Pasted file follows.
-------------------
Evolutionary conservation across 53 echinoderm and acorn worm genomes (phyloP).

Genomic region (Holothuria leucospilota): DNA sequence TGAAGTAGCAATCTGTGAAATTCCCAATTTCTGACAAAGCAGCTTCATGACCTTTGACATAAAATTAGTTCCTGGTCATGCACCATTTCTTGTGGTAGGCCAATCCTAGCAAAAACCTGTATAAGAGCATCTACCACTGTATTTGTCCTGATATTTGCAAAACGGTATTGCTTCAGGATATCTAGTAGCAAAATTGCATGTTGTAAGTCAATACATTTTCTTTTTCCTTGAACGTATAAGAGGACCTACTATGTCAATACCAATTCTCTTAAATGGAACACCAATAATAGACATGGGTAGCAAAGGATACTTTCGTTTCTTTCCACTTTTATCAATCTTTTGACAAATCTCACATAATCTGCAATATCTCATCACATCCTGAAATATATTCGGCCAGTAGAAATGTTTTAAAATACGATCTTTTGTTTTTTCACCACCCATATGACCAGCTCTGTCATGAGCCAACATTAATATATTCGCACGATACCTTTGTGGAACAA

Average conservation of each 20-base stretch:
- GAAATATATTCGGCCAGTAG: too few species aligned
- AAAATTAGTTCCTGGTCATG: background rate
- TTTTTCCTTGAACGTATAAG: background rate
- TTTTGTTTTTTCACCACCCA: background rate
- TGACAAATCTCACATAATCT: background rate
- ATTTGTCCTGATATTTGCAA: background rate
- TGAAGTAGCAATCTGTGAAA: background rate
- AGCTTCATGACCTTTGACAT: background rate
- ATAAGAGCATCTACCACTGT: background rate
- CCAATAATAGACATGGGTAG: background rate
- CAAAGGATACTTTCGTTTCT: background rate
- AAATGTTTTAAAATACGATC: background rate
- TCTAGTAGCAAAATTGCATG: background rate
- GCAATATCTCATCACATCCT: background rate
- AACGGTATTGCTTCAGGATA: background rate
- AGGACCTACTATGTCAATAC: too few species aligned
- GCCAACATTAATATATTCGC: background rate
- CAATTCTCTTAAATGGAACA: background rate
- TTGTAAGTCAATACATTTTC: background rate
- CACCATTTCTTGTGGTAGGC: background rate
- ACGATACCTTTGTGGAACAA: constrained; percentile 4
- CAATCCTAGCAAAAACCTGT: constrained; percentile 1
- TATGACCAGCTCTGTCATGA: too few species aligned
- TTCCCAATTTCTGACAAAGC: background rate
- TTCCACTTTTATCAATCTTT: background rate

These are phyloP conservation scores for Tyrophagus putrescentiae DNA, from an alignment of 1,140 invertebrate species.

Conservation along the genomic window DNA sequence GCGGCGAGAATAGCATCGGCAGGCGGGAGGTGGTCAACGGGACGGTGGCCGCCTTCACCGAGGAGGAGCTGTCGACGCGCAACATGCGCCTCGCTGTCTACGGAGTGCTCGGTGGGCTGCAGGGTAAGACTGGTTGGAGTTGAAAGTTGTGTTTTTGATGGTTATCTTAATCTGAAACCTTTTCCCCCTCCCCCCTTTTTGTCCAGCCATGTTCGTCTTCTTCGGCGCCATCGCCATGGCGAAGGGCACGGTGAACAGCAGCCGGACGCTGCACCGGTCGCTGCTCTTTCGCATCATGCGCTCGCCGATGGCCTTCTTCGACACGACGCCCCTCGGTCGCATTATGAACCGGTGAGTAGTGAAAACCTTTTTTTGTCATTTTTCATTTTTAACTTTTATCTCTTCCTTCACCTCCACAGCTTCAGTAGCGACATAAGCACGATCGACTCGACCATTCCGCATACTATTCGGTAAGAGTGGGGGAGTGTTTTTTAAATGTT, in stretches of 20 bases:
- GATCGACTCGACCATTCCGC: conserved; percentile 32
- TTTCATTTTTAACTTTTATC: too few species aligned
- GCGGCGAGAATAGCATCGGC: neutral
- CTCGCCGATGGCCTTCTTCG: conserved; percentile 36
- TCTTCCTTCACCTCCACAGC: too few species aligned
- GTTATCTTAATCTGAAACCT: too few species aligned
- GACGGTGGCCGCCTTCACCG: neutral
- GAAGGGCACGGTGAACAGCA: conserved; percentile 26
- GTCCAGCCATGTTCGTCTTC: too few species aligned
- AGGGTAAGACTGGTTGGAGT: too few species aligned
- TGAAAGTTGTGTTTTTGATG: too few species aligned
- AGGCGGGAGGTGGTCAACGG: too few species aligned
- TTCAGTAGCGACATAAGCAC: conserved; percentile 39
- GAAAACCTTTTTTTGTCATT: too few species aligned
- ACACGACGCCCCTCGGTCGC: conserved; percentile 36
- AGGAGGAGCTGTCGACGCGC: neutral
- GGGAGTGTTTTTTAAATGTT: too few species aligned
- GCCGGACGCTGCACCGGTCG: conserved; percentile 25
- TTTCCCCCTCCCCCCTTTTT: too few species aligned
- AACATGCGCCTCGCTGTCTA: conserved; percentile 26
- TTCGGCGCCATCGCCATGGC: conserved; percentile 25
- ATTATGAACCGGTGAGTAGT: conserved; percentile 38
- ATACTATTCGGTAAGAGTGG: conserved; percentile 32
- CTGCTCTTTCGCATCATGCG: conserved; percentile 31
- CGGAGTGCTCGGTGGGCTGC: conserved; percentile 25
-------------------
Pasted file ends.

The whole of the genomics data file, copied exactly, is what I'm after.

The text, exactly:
Evolutionary conservation across 53 echinoderm and acorn worm genomes (phyloP).

Genomic region (Holothuria leucospilota): DNA sequence TGAAGTAGCAATCTGTGAAATTCCCAATTTCTGACAAAGCAGCTTCATGACCTTTGACATAAAATTAGTTCCTGGTCATGCACCATTTCTTGTGGTAGGCCAATCCTAGCAAAAACCTGTATAAGAGCATCTACCACTGTATTTGTCCTGATATTTGCAAAACGGTATTGCTTCAGGATATCTAGTAGCAAAATTGCATGTTGTAAGTCAATACATTTTCTTTTTCCTTGAACGTATAAGAGGACCTACTATGTCAATACCAATTCTCTTAAATGGAACACCAATAATAGACATGGGTAGCAAAGGATACTTTCGTTTCTTTCCACTTTTATCAATCTTTTGACAAATCTCACATAATCTGCAATATCTCATCACATCCTGAAATATATTCGGCCAGTAGAAATGTTTTAAAATACGATCTTTTGTTTTTTCACCACCCATATGACCAGCTCTGTCATGAGCCAACATTAATATATTCGCACGATACCTTTGTGGAACAA

Average conservation of each 20-base stretch:
- GAAATATATTCGGCCAGTAG: too few species aligned
- AAAATTAGTTCCTGGTCATG: background rate
- TTTTTCCTTGAACGTATAAG: background rate
- TTTTGTTTTTTCACCACCCA: background rate
- TGACAAATCTCACATAATCT: background rate
- ATTTGTCCTGATATTTGCAA: background rate
- TGAAGTAGCAATCTGTGAAA: background rate
- AGCTTCATGACCTTTGACAT: background rate
- ATAAGAGCATCTACCACTGT: background rate
- CCAATAATAGACATGGGTAG: background rate
- CAAAGGATACTTTCGTTTCT: background rate
- AAATGTTTTAAAATACGATC: background rate
- TCTAGTAGCAAAATTGCATG: background rate
- GCAATATCTCATCACATCCT: background rate
- AACGGTATTGCTTCAGGATA: background rate
- AGGACCTACTATGTCAATAC: too few species aligned
- GCCAACATTAATATATTCGC: background rate
- CAATTCTCTTAAATGGAACA: background rate
- TTGTAAGTCAATACATTTTC: background rate
- CACCATTTCTTGTGGTAGGC: background rate
- ACGATACCTTTGTGGAACAA: constrained; percentile 4
- CAATCCTAGCAAAAACCTGT: constrained; percentile 1
- TATGACCAGCTCTGTCATGA: too few species aligned
- TTCCCAATTTCTGACAAAGC: background rate
- TTCCACTTTTATCAATCTTT: background rate

These are phyloP conservation scores for Tyrophagus putrescentiae DNA, from an alignment of 1,140 invertebrate species.

Conservation along the genomic window DNA sequence GCGGCGAGAATAGCATCGGCAGGCGGGAGGTGGTCAACGGGACGGTGGCCGCCTTCACCGAGGAGGAGCTGTCGACGCGCAACATGCGCCTCGCTGTCTACGGAGTGCTCGGTGGGCTGCAGGGTAAGACTGGTTGGAGTTGAAAGTTGTGTTTTTGATGGTTATCTTAATCTGAAACCTTTTCCCCCTCCCCCCTTTTTGTCCAGCCATGTTCGTCTTCTTCGGCGCCATCGCCATGGCGAAGGGCACGGTGAACAGCAGCCGGACGCTGCACCGGTCGCTGCTCTTTCGCATCATGCGCTCGCCGATGGCCTTCTTCGACACGACGCCCCTCGGTCGCATTATGAACCGGTGAGTAGTGAAAACCTTTTTTTGTCATTTTTCATTTTTAACTTTTATCTCTTCCTTCACCTCCACAGCTTCAGTAGCGACATAAGCACGATCGACTCGACCATTCCGCATACTATTCGGTAAGAGTGGGGGAGTGTTTTTTAAATGTT, in stretches of 20 bases:
- GATCGACTCGACCATTCCGC: conserved; percentile 32
- TTTCATTTTTAACTTTTATC: too few species aligned
- GCGGCGAGAATAGCATCGGC: neutral
- CTCGCCGATGGCCTTCTTCG: conserved; percentile 36
- TCTTCCTTCACCTCCACAGC: too few species aligned
- GTTATCTTAATCTGAAACCT: too few species aligned
- GACGGTGGCCGCCTTCACCG: neutral
- GAAGGGCACGGTGAACAGCA: conserved; percentile 26
- GTCCAGCCATGTTCGTCTTC: too few species aligned
- AGGGTAAGACTGGTTGGAGT: too few species aligned
- TGAAAGTTGTGTTTTTGATG: too few species aligned
- AGGCGGGAGGTGGTCAACGG: too few species aligned
- TTCAGTAGCGACATAAGCAC: conserved; percentile 39
- GAAAACCTTTTTTTGTCATT: too few species aligned
- ACACGACGCCCCTCGGTCGC: conserved; percentile 36
- AGGAGGAGCTGTCGACGCGC: neutral
- GGGAGTGTTTTTTAAATGTT: too few species aligned
- GCCGGACGCTGCACCGGTCG: conserved; percentile 25
- TTTCCCCCTCCCCCCTTTTT: too few species aligned
- AACATGCGCCTCGCTGTCTA: conserved; percentile 26
- TTCGGCGCCATCGCCATGGC: conserved; percentile 25
- ATTATGAACCGGTGAGTAGT: conserved; percentile 38
- ATACTATTCGGTAAGAGTGG: conserved; percentile 32
- CTGCTCTTTCGCATCATGCG: conserved; percentile 31
- CGGAGTGCTCGGTGGGCTGC: conserved; percentile 25